Fundhouse Insights Clarity Investment Blog

Limited evidence of TAA skill

February 23, 2021 by Fundhouse

As our clients know, besides reviewing fund managers qualitatively, we also go to great lengths to use data to identify skill. In today’s note, we look back at our data-driven findings with respect to Tactical Asset Allocation (TAA). Since launching in 2007, we have reviewed over 100 multi-asset investment strategies across a broad range of fund managers, amassing a significant dataset. Looking purely at TAA as a source of alpha, we find that very few asset allocation teams can evidence long-term excess returns after fees. We summarise our findings below. 

What was in scope? The range of multi-asset strategies reviewed was vast, from highly active diversified growth funds to less active balanced funds, and even included fund-of-funds and income/drawdown strategies. We also looked across risk profiles, from cautious strategies to more aggressive growth-oriented ones. We assessed each over rolling timeframes, and in all cases we shared our findings with the managers for their feedback.

How did we assess them? Each asset allocation team makes changes to portfolios based on TAA views they hold. We tested whether clients would have been better off had the managers not made these changes and simply left the portfolios as they were, or kept them aligned to a strategic allocation. Where we had the data, we also looked at how widely skilled the TAA team were (across asset classes), or whether returns were explained by a low number of views. 

What did we find?

  • Low success rate: Net of wholesale fees, TAA did not add value approximately 80% of the time. There was a fairly large group of managers that generated very modest alpha gross of fees, but costs eroded most, if not all of it. We estimate that gross of fees, the success rate would have improved from 20% to around 35%.
  • More skill in equity allocations: Many asset allocation teams appeared to be better at shifting allocations around within equities than in other asset classes. Bond asset allocation alpha was especially poor. Considering bond yields have been highly influenced by central banks, we had some sympathy with this.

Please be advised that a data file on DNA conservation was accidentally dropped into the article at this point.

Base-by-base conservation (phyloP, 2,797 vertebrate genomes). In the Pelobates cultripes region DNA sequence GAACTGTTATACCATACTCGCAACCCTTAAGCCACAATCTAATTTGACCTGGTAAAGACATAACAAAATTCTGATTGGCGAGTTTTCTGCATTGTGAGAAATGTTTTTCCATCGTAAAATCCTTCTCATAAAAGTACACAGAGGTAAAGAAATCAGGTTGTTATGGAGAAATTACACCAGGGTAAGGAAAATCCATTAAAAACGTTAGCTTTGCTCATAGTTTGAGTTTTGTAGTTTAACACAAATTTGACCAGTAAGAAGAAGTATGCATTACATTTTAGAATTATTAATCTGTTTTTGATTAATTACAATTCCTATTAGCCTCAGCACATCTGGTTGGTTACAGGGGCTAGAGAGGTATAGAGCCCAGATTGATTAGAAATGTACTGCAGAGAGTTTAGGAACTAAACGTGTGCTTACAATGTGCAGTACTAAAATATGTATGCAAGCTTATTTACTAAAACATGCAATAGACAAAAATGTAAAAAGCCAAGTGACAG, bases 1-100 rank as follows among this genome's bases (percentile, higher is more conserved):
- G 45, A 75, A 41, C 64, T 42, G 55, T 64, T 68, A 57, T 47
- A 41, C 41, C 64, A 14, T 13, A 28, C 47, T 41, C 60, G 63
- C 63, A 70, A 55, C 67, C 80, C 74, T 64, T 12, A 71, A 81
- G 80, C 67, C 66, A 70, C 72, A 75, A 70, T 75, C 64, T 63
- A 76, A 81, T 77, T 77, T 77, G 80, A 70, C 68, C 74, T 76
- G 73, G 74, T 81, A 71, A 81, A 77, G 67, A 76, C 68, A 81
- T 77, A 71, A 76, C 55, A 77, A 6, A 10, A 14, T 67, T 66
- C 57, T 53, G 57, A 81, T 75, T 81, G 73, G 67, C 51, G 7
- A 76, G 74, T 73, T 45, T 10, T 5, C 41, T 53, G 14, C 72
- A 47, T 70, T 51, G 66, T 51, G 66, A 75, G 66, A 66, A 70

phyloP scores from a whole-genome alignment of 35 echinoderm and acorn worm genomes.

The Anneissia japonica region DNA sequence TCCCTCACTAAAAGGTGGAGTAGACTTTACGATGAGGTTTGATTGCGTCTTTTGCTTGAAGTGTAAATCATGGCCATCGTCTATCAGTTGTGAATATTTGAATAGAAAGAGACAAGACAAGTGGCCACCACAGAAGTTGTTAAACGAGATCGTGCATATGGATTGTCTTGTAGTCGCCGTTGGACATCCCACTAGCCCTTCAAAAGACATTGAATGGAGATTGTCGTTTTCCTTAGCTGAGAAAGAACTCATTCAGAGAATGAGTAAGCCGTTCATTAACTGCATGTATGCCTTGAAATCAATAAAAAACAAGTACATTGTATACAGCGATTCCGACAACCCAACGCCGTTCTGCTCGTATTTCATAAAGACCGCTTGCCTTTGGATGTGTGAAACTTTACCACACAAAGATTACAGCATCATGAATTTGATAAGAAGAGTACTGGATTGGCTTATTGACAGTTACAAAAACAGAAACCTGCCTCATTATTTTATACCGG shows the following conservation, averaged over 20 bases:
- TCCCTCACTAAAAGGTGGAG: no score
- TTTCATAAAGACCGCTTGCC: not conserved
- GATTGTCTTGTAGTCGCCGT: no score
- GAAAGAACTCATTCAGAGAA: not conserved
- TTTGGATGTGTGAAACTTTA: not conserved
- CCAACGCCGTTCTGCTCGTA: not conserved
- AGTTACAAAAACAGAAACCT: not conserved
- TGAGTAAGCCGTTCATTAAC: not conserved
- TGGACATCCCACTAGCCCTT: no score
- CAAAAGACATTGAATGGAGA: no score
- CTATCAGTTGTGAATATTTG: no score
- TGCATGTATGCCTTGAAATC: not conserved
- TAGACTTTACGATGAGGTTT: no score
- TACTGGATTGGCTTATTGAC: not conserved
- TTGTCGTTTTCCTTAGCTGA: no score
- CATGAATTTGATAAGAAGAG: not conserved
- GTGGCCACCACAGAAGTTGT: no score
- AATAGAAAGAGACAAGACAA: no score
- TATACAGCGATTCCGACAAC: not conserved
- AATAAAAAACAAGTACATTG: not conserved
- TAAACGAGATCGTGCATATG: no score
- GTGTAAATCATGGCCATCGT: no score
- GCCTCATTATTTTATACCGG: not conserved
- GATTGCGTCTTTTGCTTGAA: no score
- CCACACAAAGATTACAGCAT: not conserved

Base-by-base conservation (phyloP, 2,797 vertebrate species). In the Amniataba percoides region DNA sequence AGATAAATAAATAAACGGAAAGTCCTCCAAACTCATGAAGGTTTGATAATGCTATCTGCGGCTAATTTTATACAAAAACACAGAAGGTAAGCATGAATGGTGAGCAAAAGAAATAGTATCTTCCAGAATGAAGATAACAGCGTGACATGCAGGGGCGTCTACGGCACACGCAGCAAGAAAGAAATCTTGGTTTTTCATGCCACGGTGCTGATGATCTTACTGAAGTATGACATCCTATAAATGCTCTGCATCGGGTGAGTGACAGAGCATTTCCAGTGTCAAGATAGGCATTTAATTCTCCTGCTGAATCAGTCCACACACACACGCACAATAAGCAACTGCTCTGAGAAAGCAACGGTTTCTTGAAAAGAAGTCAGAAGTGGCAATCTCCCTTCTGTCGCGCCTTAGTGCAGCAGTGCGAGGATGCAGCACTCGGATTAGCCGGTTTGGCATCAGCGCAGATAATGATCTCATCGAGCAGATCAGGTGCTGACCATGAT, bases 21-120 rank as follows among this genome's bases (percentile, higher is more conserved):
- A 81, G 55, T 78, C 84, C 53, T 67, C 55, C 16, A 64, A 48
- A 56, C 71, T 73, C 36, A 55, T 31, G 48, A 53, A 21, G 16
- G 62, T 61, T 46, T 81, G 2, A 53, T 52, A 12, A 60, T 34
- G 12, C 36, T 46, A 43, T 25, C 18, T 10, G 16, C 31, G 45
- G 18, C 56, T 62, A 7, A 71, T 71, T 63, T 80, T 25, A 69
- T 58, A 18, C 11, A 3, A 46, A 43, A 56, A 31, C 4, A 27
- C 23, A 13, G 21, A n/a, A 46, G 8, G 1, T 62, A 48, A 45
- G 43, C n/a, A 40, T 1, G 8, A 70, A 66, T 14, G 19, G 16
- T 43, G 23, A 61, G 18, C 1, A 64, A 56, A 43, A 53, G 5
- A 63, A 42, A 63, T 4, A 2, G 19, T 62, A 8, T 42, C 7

• Not enough risk is taken: More often than not, managers were not taking enough risk (credit, equity and duration) when the opportunity presented itself. There was frequently an asymmetry between how much more they valued downside protection over risk taking.
  • Alternatives let them down: Alternatives seldom provided the ‘insurance policies’ they were intended to.
  • Process questions: We often found that views based on softer concepts, like themes, geopolitics, elections, and macro variables, made it difficult to identify cause and effect between the view and the capital allocated. That is to say, correctly predicting these events is not obviously the same as correctly predicting markets.

We acknowledge that the more recent macroeconomic environment has been tough for investors, with unconventional monetary policy driving returns, and discount rates pushed to all-time lows. In recognition of this, we examined managers’ track records as far back as possible. However, we appreciate that many TAA processes were only formalised in the last 10 years (consider the recent popularity of diversified growth funds), and so the poor TAA success rates we observed were probably skewed by recent events. TAA success rates were worse between 2010 and 2020 than between 2000 and 2010, although the sample size was far larger between 2010 and 2020. 

Although the overall TAA success rate we observed has been low, some TAA processes did produce persistently good outcomes. There was an identifiable pattern to many of these approaches: they were often uncomplicated, had a focused circle of competence, were empirical in approach, and they were willing to be long-term in their outlook. They were also unafraid to add risk when their process called for it.